RIVERSIDE (CNS) – A multi-convicted felon dubbed the “snake burglar” for his method of burglarizing businesses pleaded guilty Thursday to more than four dozen felony charges and was immediately sentenced to a jail term — which he was expected to avoid serving — along with 12 years’ probation.
Christopher Michael Paul Jackson, 33, of Riverside admitted 54 counts of burglary under a plea agreement with the Riverside County District Attorney’s Office, resolving all of his pending cases.
Superior Court Judge Gary Polk certified the terms of the agreement and imposed the sentence stipulated by the prosecution and defense — seven months in county jail and 12 years’ mandatory supervision. Polk also ordered him to pay $158,235 in victim restitution.
Jackson was behind bars while awaiting adjudication of his cases, and because of that, in addition to mandatory “good time” credits under the California Penal Code, his seven-month jail term appeared to have been satisfied, likely enabling him to leave custody this week. However, Polk ordered that the defendant wear an ankle-attached GPS tracking device for the duration of his 12-year period of probation.
“Unfortunately, this case, although uniquely named, is not unique in California,” District Attorney Mike Hestrin said. “It is unconscionable that a habitual offender like Christopher Jackson can steal hundreds of thousands of dollars from hardworking people, admit to it and legally serve less time in jail than the time it will take his hundreds of victims to recoup their losses.”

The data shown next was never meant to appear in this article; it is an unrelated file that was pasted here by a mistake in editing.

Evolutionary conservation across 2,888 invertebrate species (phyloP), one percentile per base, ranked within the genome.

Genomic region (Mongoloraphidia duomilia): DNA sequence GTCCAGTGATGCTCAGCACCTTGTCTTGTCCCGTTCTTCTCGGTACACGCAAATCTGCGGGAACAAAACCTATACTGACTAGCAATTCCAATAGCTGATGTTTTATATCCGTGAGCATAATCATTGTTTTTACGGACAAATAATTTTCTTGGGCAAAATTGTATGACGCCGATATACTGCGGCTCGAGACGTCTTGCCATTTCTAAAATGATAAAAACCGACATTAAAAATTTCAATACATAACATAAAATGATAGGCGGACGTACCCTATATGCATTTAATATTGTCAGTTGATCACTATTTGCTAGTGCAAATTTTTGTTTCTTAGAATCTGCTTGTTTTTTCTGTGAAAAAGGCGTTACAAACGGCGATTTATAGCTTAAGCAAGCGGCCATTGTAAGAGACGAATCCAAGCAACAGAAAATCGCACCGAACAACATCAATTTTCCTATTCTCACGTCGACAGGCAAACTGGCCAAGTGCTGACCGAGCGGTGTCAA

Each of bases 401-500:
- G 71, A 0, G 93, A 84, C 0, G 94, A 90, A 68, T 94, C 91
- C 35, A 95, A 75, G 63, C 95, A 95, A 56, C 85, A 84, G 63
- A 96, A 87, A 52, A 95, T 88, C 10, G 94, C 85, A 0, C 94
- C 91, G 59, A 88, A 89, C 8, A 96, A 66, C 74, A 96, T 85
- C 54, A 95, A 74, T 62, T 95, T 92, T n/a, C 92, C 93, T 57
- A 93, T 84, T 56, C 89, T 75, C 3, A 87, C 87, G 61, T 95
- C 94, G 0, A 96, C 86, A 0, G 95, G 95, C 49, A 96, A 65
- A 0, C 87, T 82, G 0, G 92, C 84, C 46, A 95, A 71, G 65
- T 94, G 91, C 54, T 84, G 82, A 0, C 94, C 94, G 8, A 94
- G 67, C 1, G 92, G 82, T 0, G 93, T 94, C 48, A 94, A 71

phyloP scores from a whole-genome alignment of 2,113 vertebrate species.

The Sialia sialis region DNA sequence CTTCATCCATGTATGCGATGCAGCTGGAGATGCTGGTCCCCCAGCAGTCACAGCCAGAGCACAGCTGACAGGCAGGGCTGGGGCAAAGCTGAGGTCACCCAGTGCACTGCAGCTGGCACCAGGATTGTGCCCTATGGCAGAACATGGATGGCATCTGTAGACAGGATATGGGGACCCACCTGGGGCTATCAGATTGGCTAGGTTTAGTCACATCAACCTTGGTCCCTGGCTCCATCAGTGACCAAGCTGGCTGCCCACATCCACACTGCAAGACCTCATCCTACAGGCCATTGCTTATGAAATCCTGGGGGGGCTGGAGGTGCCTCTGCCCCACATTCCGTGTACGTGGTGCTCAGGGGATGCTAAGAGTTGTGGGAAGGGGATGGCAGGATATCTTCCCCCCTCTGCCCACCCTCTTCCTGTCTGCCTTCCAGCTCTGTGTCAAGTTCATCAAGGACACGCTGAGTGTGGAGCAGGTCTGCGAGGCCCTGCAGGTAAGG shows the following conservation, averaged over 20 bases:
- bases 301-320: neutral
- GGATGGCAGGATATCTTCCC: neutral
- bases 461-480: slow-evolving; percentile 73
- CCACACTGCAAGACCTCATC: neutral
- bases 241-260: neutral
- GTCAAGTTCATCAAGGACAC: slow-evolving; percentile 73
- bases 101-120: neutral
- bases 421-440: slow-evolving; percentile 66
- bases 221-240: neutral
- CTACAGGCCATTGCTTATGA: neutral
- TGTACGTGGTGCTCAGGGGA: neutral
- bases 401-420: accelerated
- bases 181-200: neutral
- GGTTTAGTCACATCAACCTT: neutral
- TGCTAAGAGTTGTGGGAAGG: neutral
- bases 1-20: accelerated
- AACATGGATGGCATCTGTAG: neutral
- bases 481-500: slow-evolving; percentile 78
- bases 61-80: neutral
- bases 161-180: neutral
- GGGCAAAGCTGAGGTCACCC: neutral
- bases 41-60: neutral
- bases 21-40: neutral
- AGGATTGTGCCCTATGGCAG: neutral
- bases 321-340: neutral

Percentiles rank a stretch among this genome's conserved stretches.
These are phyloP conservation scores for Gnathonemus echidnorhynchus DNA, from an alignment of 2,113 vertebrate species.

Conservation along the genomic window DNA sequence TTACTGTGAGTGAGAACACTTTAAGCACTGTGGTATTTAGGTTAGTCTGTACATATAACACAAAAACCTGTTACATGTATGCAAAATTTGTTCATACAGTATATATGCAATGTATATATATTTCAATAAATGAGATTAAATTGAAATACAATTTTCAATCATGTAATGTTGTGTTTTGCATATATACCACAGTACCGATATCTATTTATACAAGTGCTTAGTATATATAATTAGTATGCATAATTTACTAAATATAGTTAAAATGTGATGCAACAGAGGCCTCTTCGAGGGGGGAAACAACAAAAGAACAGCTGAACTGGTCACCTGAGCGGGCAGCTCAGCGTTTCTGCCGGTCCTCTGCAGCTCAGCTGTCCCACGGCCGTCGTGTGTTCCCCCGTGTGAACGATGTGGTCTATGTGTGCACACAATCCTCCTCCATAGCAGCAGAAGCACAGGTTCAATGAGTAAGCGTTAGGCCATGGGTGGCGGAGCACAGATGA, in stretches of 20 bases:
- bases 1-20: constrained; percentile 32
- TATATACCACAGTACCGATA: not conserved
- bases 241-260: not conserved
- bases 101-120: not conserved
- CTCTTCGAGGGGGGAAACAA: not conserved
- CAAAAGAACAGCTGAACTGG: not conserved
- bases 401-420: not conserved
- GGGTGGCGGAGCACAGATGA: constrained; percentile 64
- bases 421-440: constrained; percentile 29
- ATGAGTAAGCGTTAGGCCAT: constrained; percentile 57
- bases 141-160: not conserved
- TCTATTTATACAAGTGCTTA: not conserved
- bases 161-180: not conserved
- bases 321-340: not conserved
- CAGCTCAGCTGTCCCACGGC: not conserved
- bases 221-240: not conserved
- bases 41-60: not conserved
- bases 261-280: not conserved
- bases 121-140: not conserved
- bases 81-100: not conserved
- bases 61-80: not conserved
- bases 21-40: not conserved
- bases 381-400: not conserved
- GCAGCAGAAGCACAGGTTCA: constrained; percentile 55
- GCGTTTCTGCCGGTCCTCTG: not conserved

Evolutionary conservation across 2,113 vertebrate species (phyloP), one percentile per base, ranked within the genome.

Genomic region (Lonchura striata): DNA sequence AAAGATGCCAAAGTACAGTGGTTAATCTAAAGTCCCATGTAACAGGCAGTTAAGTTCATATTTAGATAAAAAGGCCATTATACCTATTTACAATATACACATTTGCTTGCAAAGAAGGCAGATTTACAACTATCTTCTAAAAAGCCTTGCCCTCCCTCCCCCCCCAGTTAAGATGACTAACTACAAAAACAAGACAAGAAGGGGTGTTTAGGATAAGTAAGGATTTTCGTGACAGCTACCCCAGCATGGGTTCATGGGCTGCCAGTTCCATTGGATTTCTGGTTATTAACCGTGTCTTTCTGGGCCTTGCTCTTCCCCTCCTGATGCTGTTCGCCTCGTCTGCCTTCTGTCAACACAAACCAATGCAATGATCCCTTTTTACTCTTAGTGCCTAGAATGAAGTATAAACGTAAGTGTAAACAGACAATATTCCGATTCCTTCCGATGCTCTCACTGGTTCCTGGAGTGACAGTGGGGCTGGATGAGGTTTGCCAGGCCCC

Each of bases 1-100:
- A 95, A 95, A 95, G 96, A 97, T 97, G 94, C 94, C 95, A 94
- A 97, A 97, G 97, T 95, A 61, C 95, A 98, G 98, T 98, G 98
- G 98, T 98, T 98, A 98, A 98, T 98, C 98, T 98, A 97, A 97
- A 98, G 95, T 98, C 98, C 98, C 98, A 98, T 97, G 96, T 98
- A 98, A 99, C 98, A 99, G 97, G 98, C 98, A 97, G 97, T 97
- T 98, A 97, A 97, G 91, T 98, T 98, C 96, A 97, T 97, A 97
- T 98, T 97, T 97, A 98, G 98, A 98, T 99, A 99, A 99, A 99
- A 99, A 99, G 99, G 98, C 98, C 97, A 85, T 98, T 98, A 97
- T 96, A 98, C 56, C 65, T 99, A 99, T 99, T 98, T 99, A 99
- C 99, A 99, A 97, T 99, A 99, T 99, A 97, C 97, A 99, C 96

Jackson, who was on probation when he was arrested in April, perpetrated break-ins throughout Moreno Valley and Riverside from last November to April, targeting beauty salons, health clinics and restaurants. Detectives attached the moniker “snake burglar” to the convicted felon due to his penchant for crawling along the floors of businesses that he’d broken into to avoid motion detection alarms.
The defendant, who has burglary convictions going back nearly a decade, was held out by Hestrin, Riverside police Chief Larry Gonzalez and other public safety officials as an example of the state’s flawed legal system, stemming mainly from Assembly Bill 109, passed by the Legislature in 2011, and Proposition 47, approved by voters in 2014.
AB 109 reclassified crimes such as theft to enable repeat offenders to receive mandatory supervision in lieu of jail, or to serve prison sentences in county lock-ups, which are already overcrowded. Prop 47 reduced many theft- and drug-related offenses from felonies to misdemeanors.
Gonzalez said in April that the laws “have made it increasingly difficult to ensure the safety of our citizens.”
The main justification for AB 109, signed into law by then-Gov. Jerry Brown, was to reduce prison overcrowding. But as Sheriff Chad Bianco, Gonzalez and Hestrin pointed out in April, the state is now in the process of shuttering penitentiaries or ending their leases to correctional space in numerous locations, including Riverside County.
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